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Will and Jada Smith Potentially Divorcing Without a Prenup: Lessons for Estate Planning

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Will and Jada Smith Potentially Divorcing Without a Prenup: Lessons for Estate Planning

Even before he had a chance to apply ice to his bruised knuckles, rumors that Will Smith and wife Jada may be divorcing began to swirl. In the media frenzy that followed Smith’s now infamous punch at the Oscars, speculation about the state of their marriage hit fever pitch as Twitter sought to exploit the public’s seemingly insatiable interest in the lives of the rich and famous. Much of the commentary has centered around whether or not the Smiths have a prenup in place. Without a prenup, Jada could be entitled to half of Will’s estimated $350 million fortune. Whether or not they have a prenup in place, there is no question that they should have. The reasons why have nothing to do with the numbers involved and whether one or other of them deserves more than the other as part of a divorce. The rationale for creating a prenup before marriage is essentially the same as the rationale for creating an estate plan.

100% of those getting married do not expect to get divorced, but 50% will. In the absence of a prenup, there is often considerable uncertainty in a divorce situation as to how assets should be divided. Where there is uncertainty a vacuum arises and that vacuum will be filled by conflict. At a time when emotions are at their most potent, it falls on each of the divorcing parties to fight for what they believe they are rightfully entitled to. This leads to nasty and protracted divorces which sometimes play out in the courtroom.

The purpose of a prenup is to remove the uncertainty by creating a roadmap that will be followed in the event of divorce. The parties create that roadmap at a time when cool heads can come together and are not at war. In the event of divorce, the agreed upon procedures can be followed in accordance with the wishes of both parties. They will not have to rely on a judge, who knows nothing about them or their family, to decide how to resolve financial and custody matters between them.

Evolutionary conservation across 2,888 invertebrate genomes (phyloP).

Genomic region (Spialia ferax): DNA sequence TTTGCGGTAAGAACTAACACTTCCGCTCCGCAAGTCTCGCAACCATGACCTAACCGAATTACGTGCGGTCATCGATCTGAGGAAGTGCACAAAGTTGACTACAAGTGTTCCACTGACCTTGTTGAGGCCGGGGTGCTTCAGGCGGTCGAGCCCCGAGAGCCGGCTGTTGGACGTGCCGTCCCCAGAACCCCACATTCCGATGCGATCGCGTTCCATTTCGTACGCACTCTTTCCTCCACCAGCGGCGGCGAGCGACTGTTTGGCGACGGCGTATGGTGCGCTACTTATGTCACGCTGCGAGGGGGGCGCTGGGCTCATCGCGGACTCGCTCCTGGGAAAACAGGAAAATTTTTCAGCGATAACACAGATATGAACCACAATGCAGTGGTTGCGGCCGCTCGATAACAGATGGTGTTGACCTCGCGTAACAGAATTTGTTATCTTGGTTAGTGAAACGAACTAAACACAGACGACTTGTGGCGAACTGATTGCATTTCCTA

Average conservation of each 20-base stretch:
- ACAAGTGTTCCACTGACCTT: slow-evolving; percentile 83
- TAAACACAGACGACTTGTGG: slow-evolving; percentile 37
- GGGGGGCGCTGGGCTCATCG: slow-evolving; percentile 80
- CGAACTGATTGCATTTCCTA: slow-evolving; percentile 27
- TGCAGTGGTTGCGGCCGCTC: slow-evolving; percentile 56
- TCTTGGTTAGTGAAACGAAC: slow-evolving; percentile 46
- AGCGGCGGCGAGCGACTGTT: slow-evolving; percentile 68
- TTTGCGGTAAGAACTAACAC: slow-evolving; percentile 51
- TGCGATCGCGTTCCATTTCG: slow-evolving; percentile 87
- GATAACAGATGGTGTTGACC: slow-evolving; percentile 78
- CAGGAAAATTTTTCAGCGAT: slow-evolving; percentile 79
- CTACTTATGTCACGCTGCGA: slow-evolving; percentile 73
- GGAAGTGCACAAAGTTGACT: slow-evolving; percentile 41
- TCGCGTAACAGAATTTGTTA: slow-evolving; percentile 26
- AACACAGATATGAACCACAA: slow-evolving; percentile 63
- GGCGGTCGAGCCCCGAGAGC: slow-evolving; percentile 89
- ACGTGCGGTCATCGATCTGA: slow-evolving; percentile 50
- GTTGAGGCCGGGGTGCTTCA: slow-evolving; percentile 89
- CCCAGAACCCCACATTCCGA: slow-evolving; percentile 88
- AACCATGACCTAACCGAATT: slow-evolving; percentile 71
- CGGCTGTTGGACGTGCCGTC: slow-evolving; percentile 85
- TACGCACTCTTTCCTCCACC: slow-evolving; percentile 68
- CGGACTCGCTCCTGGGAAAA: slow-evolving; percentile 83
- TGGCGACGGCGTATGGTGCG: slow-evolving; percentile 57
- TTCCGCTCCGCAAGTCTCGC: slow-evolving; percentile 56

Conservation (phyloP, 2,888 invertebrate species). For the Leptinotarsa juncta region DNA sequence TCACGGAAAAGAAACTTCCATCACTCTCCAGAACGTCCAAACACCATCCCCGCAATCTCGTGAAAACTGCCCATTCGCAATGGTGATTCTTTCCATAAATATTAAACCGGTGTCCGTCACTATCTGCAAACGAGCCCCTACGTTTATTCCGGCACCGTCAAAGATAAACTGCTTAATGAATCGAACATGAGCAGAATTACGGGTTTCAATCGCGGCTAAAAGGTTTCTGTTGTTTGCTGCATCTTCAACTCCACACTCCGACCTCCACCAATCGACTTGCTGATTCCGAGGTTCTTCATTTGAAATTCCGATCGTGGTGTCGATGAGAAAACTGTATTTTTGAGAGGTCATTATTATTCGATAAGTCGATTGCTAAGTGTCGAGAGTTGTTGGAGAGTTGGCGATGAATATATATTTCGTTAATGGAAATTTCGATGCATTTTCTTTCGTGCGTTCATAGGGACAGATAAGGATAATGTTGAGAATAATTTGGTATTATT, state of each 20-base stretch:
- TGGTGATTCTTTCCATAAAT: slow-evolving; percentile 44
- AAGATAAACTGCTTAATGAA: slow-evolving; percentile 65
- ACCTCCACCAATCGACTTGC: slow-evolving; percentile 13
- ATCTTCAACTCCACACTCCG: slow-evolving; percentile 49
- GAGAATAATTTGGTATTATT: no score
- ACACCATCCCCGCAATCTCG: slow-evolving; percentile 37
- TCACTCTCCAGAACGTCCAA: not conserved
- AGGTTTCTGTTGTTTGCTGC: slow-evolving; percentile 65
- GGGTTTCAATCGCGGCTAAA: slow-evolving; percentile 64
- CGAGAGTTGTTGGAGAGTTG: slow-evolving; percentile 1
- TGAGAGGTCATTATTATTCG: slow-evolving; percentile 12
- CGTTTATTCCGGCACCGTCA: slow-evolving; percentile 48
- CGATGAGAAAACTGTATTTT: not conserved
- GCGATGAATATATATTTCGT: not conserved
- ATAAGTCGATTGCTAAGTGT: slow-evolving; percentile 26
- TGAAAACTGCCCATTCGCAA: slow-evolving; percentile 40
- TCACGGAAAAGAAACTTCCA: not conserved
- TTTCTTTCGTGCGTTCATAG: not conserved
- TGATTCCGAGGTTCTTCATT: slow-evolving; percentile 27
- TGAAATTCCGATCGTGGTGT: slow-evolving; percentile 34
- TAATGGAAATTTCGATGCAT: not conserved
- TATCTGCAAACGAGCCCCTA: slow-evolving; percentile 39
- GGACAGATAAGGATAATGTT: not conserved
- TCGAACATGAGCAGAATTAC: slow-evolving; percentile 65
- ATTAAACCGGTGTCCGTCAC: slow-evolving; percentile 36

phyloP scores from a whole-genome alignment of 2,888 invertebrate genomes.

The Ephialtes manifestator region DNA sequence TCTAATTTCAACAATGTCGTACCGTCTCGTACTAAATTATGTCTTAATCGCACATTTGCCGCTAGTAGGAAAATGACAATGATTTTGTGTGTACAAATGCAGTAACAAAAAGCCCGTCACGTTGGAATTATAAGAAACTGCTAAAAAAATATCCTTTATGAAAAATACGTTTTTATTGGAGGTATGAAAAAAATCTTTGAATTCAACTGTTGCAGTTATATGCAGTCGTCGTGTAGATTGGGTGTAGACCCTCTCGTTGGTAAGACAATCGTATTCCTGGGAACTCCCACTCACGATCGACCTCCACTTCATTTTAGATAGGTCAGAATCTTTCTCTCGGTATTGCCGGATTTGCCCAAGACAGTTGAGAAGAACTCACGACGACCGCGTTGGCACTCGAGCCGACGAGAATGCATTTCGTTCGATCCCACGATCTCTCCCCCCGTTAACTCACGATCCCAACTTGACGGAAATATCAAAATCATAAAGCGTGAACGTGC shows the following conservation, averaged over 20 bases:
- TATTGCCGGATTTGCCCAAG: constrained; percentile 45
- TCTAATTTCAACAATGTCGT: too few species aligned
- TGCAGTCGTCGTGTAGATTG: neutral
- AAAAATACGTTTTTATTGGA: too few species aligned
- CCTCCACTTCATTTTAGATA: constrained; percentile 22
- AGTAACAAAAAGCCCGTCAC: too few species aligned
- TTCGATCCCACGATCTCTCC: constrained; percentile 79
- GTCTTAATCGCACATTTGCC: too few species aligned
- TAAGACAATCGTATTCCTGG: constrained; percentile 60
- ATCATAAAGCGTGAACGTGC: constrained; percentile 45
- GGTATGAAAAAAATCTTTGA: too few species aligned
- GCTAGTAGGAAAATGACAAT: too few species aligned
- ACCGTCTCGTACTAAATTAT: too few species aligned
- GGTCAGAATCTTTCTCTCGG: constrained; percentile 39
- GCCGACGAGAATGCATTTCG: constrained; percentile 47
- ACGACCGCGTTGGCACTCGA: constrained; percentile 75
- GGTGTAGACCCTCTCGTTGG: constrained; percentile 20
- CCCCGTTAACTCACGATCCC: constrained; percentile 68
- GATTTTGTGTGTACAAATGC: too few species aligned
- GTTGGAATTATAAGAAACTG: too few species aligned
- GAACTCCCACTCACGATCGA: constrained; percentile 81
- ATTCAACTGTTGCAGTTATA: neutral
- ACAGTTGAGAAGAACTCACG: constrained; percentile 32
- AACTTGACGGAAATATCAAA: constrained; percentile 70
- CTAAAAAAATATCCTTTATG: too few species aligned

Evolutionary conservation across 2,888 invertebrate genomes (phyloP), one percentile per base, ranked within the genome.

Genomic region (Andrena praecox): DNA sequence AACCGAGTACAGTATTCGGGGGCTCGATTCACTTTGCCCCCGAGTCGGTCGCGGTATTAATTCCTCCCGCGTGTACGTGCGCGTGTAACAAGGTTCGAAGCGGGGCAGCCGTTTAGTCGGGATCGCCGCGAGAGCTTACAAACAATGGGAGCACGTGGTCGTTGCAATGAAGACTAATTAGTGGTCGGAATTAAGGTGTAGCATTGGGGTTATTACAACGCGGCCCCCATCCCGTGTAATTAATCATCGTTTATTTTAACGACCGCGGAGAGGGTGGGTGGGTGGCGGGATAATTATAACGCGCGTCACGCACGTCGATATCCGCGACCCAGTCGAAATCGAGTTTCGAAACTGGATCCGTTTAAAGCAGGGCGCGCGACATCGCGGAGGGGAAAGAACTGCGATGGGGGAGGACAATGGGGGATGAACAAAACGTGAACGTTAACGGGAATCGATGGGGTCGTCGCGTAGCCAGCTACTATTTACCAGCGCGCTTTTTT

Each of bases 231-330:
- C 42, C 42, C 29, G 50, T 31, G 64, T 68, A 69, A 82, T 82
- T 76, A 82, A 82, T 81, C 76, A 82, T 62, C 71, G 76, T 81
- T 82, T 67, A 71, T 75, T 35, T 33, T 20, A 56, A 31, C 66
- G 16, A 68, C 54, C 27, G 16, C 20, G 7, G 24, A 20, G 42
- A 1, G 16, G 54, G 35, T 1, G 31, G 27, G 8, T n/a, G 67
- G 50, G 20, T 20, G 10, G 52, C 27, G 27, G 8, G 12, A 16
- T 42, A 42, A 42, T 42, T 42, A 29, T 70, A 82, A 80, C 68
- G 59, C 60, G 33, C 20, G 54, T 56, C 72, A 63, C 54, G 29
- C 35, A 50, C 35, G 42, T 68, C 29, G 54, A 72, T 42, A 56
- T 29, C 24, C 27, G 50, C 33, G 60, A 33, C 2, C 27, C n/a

The same principles apply when considering whether to do estate planning. Just as the prenup allows you to take control in a divorce situation, an estate plan allows you to ensure your wishes are honored upon death or incapacity. Rather than a judge deciding what happens to your assets, you can specify who should inherit and in what way. Instead of your children receiving their inheritance outright, you can choose to leave that inheritance in a protected trust that will ensure that what you leave behind is not lost if your children get divorced or if someone sues them. Instead of leaving your family at the mercy of whatever tax laws happen to be in place at the time that you die, you can proactively take steps now to minimize the future tax burden. Before you create a trust, it’s important to review the biggest mistake parents make when setting up a trust fund.

There are so many aspects of our lives where we seek to take control and not leave things to chance. Entering into a prenup is an attempt to maintain control in the most challenging of circumstances. In matters of life and death, taking control means creating an estate plan that is customized to your specific wishes so that it is you rather than a judge that decides what happens to your family and your assets.

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